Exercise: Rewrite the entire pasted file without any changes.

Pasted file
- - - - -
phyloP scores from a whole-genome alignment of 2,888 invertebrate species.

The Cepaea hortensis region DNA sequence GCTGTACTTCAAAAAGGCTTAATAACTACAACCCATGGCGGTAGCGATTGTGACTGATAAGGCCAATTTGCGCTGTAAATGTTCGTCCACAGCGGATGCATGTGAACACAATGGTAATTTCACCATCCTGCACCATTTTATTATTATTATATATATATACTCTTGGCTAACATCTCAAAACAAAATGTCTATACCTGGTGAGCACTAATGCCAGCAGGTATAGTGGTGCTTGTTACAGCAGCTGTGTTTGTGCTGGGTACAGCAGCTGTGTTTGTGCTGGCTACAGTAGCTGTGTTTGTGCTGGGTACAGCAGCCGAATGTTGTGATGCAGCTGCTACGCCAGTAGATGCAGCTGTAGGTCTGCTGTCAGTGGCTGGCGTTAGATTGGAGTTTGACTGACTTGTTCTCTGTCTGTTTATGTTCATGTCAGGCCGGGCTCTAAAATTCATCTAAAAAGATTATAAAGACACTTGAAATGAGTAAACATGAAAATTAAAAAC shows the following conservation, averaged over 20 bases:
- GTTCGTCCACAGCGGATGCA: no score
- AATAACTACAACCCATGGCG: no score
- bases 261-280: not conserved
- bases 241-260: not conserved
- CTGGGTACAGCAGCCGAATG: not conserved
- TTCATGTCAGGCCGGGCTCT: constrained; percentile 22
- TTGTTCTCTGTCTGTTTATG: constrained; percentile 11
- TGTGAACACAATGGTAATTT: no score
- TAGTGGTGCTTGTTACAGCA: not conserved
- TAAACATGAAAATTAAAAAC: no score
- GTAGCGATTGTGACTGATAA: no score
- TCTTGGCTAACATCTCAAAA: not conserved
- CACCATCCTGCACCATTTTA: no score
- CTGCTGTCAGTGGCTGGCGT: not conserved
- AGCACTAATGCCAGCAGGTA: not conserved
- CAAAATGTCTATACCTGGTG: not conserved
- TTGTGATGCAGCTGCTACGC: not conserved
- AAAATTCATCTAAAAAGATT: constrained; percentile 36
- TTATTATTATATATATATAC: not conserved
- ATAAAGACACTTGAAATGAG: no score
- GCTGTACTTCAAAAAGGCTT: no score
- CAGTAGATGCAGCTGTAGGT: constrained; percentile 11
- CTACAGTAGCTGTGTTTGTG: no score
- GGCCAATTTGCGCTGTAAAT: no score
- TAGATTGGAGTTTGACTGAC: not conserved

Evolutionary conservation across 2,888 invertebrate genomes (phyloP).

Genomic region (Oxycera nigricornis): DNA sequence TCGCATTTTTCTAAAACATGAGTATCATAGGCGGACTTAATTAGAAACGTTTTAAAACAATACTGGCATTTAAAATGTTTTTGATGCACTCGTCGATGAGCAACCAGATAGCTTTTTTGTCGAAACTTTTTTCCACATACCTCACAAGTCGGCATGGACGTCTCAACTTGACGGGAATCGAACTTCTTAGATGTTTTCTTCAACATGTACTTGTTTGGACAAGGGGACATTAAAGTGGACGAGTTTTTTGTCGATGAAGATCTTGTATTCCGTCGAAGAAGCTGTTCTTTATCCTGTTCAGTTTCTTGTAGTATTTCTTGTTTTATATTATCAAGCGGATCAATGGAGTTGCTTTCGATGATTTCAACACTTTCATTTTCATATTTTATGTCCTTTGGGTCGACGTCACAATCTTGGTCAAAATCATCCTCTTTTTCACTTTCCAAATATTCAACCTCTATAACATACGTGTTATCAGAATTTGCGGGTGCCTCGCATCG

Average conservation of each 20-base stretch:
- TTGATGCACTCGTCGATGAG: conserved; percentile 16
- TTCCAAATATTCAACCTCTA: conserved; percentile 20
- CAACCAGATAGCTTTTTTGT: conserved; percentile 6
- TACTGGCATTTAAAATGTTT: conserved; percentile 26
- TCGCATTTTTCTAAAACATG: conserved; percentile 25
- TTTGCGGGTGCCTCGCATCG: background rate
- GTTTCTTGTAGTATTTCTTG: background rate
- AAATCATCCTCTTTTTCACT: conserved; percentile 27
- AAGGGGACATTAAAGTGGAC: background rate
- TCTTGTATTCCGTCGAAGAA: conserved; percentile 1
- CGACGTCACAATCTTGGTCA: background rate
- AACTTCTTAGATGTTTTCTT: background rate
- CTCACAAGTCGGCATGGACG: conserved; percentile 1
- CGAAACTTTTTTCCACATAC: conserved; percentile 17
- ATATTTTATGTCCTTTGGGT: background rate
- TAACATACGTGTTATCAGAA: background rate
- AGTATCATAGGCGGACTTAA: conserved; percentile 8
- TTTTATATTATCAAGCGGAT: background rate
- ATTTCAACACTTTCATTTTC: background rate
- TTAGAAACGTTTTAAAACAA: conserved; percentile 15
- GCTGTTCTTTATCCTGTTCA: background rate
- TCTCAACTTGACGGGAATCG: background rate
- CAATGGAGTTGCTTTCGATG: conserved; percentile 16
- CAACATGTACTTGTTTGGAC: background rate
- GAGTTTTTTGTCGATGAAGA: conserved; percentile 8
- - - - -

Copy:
phyloP scores from a whole-genome alignment of 2,888 invertebrate species.

The Cepaea hortensis region DNA sequence GCTGTACTTCAAAAAGGCTTAATAACTACAACCCATGGCGGTAGCGATTGTGACTGATAAGGCCAATTTGCGCTGTAAATGTTCGTCCACAGCGGATGCATGTGAACACAATGGTAATTTCACCATCCTGCACCATTTTATTATTATTATATATATATACTCTTGGCTAACATCTCAAAACAAAATGTCTATACCTGGTGAGCACTAATGCCAGCAGGTATAGTGGTGCTTGTTACAGCAGCTGTGTTTGTGCTGGGTACAGCAGCTGTGTTTGTGCTGGCTACAGTAGCTGTGTTTGTGCTGGGTACAGCAGCCGAATGTTGTGATGCAGCTGCTACGCCAGTAGATGCAGCTGTAGGTCTGCTGTCAGTGGCTGGCGTTAGATTGGAGTTTGACTGACTTGTTCTCTGTCTGTTTATGTTCATGTCAGGCCGGGCTCTAAAATTCATCTAAAAAGATTATAAAGACACTTGAAATGAGTAAACATGAAAATTAAAAAC shows the following conservation, averaged over 20 bases:
- GTTCGTCCACAGCGGATGCA: no score
- AATAACTACAACCCATGGCG: no score
- bases 261-280: not conserved
- bases 241-260: not conserved
- CTGGGTACAGCAGCCGAATG: not conserved
- TTCATGTCAGGCCGGGCTCT: constrained; percentile 22
- TTGTTCTCTGTCTGTTTATG: constrained; percentile 11
- TGTGAACACAATGGTAATTT: no score
- TAGTGGTGCTTGTTACAGCA: not conserved
- TAAACATGAAAATTAAAAAC: no score
- GTAGCGATTGTGACTGATAA: no score
- TCTTGGCTAACATCTCAAAA: not conserved
- CACCATCCTGCACCATTTTA: no score
- CTGCTGTCAGTGGCTGGCGT: not conserved
- AGCACTAATGCCAGCAGGTA: not conserved
- CAAAATGTCTATACCTGGTG: not conserved
- TTGTGATGCAGCTGCTACGC: not conserved
- AAAATTCATCTAAAAAGATT: constrained; percentile 36
- TTATTATTATATATATATAC: not conserved
- ATAAAGACACTTGAAATGAG: no score
- GCTGTACTTCAAAAAGGCTT: no score
- CAGTAGATGCAGCTGTAGGT: constrained; percentile 11
- CTACAGTAGCTGTGTTTGTG: no score
- GGCCAATTTGCGCTGTAAAT: no score
- TAGATTGGAGTTTGACTGAC: not conserved

Evolutionary conservation across 2,888 invertebrate genomes (phyloP).

Genomic region (Oxycera nigricornis): DNA sequence TCGCATTTTTCTAAAACATGAGTATCATAGGCGGACTTAATTAGAAACGTTTTAAAACAATACTGGCATTTAAAATGTTTTTGATGCACTCGTCGATGAGCAACCAGATAGCTTTTTTGTCGAAACTTTTTTCCACATACCTCACAAGTCGGCATGGACGTCTCAACTTGACGGGAATCGAACTTCTTAGATGTTTTCTTCAACATGTACTTGTTTGGACAAGGGGACATTAAAGTGGACGAGTTTTTTGTCGATGAAGATCTTGTATTCCGTCGAAGAAGCTGTTCTTTATCCTGTTCAGTTTCTTGTAGTATTTCTTGTTTTATATTATCAAGCGGATCAATGGAGTTGCTTTCGATGATTTCAACACTTTCATTTTCATATTTTATGTCCTTTGGGTCGACGTCACAATCTTGGTCAAAATCATCCTCTTTTTCACTTTCCAAATATTCAACCTCTATAACATACGTGTTATCAGAATTTGCGGGTGCCTCGCATCG

Average conservation of each 20-base stretch:
- TTGATGCACTCGTCGATGAG: conserved; percentile 16
- TTCCAAATATTCAACCTCTA: conserved; percentile 20
- CAACCAGATAGCTTTTTTGT: conserved; percentile 6
- TACTGGCATTTAAAATGTTT: conserved; percentile 26
- TCGCATTTTTCTAAAACATG: conserved; percentile 25
- TTTGCGGGTGCCTCGCATCG: background rate
- GTTTCTTGTAGTATTTCTTG: background rate
- AAATCATCCTCTTTTTCACT: conserved; percentile 27
- AAGGGGACATTAAAGTGGAC: background rate
- TCTTGTATTCCGTCGAAGAA: conserved; percentile 1
- CGACGTCACAATCTTGGTCA: background rate
- AACTTCTTAGATGTTTTCTT: background rate
- CTCACAAGTCGGCATGGACG: conserved; percentile 1
- CGAAACTTTTTTCCACATAC: conserved; percentile 17
- ATATTTTATGTCCTTTGGGT: background rate
- TAACATACGTGTTATCAGAA: background rate
- AGTATCATAGGCGGACTTAA: conserved; percentile 8
- TTTTATATTATCAAGCGGAT: background rate
- ATTTCAACACTTTCATTTTC: background rate
- TTAGAAACGTTTTAAAACAA: conserved; percentile 15
- GCTGTTCTTTATCCTGTTCA: background rate
- TCTCAACTTGACGGGAATCG: background rate
- CAATGGAGTTGCTTTCGATG: conserved; percentile 16
- CAACATGTACTTGTTTGGAC: background rate
- GAGTTTTTTGTCGATGAAGA: conserved; percentile 8